According to data from Johns Hopkins University, the number of COVID-19 infections and hospitalizations fell sharply in seven days, with the seven-day average for daily new cases down from about 453,000 two weeks. previously to 136,000 cases on Tuesday. Hospitalization rates were at about the same level as September, when the US was emerging from an increase in delta variation. Nearly 65% ​​of Americans are fully vaccinated.

“As a result of all these advances and the tools that are now available, we are moving to a time when COVID is not a crisis but something we can protect and treat,” Jeff Zient , said the White House coronavirus response coordinator.

Walensky said the CDC “will be releasing relevant guidance soon and recommending precautionary measures where they are most needed to protect public health and our hospitals.” She suggested that any change would take into account measures of community transmission, as well as hospitalization rates or other measures of whether people infected are becoming severe. They will also consider the available bed space in the hospital.

Several states with indoor mask regulations announced last week that they would be lifted in the coming weeks, also citing promising numbers.

Two music festivals that draw thousands of people to the California desert town of Indio in April and May, Coachella and Stagecoach, also said this week that there will be no mandated vaccinations, masks or testing under local guide. Coachella also notes that that could change with COVID conditions.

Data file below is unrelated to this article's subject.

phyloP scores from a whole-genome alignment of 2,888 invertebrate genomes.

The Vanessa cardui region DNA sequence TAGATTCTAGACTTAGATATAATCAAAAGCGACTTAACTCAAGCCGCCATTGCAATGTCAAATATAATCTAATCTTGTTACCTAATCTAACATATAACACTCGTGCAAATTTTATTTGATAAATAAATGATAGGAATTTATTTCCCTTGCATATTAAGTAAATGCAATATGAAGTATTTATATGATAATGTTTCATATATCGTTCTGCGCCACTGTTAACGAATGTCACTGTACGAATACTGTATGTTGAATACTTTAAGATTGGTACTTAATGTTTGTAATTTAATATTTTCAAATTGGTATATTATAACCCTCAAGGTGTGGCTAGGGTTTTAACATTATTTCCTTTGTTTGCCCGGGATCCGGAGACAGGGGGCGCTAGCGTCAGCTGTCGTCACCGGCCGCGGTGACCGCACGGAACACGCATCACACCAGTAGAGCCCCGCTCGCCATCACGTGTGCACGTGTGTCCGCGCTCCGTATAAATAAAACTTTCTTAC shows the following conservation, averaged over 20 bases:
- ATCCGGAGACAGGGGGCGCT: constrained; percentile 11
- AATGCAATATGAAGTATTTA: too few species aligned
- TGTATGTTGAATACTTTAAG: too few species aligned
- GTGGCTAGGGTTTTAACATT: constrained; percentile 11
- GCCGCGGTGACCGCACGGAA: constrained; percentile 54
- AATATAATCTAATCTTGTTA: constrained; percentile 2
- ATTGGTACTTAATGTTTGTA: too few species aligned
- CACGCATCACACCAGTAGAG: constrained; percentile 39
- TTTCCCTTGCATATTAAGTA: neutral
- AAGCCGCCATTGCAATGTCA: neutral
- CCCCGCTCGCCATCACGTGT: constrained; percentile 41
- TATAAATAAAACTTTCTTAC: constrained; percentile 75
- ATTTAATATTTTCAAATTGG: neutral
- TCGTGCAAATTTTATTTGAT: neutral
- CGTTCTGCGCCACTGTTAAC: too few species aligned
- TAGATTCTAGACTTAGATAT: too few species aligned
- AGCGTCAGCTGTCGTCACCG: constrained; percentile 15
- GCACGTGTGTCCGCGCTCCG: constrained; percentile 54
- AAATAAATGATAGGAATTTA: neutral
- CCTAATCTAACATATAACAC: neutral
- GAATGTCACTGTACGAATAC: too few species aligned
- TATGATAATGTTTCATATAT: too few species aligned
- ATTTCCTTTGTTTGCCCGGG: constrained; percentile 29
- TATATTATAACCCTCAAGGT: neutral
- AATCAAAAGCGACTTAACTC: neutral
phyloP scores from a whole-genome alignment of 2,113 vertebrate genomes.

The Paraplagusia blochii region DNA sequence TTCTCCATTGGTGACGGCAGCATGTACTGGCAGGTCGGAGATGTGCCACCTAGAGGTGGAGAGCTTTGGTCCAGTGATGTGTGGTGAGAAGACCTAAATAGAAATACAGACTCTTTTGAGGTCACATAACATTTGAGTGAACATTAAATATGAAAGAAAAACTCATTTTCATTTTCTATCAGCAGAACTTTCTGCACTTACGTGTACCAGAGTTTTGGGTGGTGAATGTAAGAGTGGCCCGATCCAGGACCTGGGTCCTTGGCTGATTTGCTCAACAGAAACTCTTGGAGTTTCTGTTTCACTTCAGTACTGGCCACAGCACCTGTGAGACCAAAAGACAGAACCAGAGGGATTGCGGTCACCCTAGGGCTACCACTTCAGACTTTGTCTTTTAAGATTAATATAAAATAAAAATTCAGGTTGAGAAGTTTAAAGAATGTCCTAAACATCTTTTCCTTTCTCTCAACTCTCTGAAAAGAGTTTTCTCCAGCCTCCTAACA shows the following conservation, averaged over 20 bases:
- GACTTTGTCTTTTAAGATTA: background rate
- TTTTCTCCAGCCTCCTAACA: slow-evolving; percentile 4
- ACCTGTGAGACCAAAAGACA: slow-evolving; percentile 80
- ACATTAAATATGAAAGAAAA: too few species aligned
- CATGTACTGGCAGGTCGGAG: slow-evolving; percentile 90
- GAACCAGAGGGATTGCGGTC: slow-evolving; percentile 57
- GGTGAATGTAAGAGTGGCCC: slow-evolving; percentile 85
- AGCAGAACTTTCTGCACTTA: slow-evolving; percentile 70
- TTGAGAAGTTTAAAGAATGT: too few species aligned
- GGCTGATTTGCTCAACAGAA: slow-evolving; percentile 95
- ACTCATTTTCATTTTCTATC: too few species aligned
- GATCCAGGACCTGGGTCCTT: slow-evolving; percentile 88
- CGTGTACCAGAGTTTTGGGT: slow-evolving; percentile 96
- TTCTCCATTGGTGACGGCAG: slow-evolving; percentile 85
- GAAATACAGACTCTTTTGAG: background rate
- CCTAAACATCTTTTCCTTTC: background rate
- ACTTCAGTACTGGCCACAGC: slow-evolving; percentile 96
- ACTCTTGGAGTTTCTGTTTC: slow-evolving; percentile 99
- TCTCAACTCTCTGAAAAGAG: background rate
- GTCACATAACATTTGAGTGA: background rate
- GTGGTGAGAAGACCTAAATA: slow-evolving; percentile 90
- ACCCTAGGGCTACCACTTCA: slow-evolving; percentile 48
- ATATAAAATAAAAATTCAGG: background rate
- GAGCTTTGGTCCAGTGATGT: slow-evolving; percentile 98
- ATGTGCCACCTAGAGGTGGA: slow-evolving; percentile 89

In Philadelphia, Bettigole said the vaccination mandate has helped drive a “huge increase” in childhood immunizations, pushing the city ahead of the national average for the first dose in children as young as 10 years old. 5 to 11. More than 53% of Philadelphia residents in that age group she received her first dose, compared with nearly 30% nationally, she said.

Not all businesses plan to change course immediately. Philadelphia managing partner Greg “Spoonie” Rand said Irish sports bar and restaurant O’Neals will continue to ask to see customers’ vaccination cards now, said managing partner Greg “Spoonie” Rand, even though the city is deregulating vaccines.

“Customers are more compliant and employees are happier as we continue to make vaccine cards inside,” he said. He thinks vaccinated people will be wary of coming if pubs stop checking cards.

Walensky said the CDC wants to “give people a break from things like wearing masks” when circumstances improve, although it could be covered up if things go bad. She also said there would be cases where people should continue to wear masks even as precautions ease. Examples include when individuals develop symptoms of COVID-19 or within 10 days of being diagnosed with the disease.

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https://www.winknews.com/2022/02/17/more-virus-rules-fall-as-cdc-hints-at-better-times-ahead/ More virus rules fall as CDC suggests better times ahead

Tom Vazquez